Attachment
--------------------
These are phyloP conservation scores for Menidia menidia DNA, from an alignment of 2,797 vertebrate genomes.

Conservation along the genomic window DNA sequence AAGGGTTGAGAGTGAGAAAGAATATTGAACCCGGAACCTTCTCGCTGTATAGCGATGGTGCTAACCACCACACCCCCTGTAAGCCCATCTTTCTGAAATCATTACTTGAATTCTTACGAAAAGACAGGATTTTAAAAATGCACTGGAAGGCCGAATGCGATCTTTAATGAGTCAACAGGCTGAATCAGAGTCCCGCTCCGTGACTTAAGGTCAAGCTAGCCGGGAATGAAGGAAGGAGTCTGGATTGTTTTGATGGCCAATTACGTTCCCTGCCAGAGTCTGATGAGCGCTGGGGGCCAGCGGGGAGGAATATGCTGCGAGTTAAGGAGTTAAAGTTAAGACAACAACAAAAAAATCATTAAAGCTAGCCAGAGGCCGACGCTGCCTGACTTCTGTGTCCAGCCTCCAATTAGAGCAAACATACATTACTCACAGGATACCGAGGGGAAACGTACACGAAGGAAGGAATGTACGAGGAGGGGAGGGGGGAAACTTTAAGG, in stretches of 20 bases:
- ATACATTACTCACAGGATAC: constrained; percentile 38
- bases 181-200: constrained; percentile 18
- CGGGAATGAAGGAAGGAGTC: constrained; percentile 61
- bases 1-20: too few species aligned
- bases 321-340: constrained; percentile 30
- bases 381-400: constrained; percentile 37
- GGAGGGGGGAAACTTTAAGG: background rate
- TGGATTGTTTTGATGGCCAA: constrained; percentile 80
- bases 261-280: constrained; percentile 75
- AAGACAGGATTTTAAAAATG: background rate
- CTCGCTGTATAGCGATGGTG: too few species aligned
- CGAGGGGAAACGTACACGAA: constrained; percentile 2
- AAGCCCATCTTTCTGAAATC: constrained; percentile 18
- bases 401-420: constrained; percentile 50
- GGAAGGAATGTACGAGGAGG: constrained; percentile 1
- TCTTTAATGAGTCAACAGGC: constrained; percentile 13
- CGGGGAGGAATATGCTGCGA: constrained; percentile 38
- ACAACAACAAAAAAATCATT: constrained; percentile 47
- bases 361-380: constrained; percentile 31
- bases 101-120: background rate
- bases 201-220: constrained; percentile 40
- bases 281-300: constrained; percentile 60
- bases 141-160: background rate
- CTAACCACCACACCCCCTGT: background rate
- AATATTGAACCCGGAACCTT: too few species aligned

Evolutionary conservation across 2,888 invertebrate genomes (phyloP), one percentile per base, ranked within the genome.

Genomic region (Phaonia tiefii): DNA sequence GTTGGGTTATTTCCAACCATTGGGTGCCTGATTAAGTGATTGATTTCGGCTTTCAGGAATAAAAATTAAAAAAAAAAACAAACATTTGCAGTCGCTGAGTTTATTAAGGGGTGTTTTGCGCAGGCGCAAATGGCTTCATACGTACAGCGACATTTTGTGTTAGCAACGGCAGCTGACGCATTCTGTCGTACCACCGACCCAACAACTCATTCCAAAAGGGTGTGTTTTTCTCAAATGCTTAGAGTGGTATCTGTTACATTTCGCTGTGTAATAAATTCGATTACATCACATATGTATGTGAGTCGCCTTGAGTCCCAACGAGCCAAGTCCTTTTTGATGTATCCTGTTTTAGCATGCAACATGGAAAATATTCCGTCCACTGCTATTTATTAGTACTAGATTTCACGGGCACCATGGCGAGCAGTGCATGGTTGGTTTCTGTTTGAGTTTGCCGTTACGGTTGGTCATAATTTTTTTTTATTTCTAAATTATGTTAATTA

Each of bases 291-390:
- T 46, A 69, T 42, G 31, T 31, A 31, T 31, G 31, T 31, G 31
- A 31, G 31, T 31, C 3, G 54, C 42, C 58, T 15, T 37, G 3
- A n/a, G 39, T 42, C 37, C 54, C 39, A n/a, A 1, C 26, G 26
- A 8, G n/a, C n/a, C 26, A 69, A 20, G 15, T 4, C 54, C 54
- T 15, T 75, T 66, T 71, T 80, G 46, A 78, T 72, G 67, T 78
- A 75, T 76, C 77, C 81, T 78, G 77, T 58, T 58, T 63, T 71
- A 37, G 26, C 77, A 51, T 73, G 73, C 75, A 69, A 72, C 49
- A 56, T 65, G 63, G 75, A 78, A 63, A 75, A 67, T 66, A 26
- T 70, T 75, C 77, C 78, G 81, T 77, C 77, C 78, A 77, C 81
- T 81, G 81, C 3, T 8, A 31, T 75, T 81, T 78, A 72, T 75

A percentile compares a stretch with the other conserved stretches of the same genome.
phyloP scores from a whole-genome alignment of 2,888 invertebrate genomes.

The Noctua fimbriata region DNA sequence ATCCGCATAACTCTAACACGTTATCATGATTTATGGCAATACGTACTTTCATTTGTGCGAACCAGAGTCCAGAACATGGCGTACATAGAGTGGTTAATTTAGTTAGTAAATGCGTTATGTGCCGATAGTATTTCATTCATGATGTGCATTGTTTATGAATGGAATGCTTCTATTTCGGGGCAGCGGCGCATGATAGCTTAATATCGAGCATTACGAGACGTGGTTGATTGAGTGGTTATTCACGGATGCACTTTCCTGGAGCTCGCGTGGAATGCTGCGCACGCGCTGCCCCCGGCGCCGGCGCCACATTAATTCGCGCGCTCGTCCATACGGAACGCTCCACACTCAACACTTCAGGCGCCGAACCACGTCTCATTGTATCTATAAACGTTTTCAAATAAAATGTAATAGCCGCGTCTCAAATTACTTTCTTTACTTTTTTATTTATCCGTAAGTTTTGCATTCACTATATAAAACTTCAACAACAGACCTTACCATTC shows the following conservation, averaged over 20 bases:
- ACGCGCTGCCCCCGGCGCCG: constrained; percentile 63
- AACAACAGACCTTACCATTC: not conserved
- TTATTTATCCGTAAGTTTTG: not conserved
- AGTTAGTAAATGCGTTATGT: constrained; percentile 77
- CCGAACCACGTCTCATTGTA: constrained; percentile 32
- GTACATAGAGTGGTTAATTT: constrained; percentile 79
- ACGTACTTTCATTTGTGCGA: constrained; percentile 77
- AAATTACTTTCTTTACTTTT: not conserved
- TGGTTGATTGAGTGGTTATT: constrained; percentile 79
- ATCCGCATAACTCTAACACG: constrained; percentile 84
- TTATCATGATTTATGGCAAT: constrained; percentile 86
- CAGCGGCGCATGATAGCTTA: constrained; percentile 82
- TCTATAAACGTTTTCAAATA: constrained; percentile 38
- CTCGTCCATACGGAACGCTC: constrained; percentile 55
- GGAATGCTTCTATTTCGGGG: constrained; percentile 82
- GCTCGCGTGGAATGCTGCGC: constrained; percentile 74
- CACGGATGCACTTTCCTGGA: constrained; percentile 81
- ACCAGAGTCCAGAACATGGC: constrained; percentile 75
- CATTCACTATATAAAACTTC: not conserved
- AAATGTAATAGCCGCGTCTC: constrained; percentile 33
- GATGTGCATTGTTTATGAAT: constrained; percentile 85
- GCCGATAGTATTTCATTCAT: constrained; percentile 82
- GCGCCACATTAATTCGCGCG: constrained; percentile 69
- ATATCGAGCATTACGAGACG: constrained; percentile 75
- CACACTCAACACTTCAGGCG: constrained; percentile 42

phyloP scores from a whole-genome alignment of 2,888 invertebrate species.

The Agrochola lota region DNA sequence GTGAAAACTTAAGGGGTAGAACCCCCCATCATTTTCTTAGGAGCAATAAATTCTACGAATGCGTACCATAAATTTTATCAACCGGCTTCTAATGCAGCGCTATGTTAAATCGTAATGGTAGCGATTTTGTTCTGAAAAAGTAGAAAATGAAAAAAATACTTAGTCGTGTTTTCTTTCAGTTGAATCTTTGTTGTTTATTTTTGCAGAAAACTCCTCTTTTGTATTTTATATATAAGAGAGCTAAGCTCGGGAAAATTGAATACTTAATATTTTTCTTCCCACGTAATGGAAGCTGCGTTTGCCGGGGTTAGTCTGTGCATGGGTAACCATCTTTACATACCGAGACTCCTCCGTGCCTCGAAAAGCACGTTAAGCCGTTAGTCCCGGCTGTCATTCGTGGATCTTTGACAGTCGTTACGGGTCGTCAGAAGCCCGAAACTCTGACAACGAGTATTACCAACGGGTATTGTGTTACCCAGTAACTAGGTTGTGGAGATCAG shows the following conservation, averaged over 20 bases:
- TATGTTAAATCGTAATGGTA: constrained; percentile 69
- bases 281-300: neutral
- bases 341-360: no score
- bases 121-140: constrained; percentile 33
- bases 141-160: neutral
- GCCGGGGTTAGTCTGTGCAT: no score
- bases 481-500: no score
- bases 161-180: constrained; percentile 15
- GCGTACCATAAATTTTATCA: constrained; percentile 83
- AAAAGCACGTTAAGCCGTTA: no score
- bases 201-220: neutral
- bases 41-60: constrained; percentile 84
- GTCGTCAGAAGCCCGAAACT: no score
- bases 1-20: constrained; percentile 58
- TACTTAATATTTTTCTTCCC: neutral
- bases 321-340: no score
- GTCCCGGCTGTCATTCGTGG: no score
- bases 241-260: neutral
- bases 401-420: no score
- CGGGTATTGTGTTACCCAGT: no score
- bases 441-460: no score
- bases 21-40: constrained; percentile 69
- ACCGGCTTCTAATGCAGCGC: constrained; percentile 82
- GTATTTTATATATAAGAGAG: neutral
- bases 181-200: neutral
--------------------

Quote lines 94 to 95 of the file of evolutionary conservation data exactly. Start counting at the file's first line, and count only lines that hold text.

- GTATTTTATATATAAGAGAG: neutral
- bases 181-200: neutral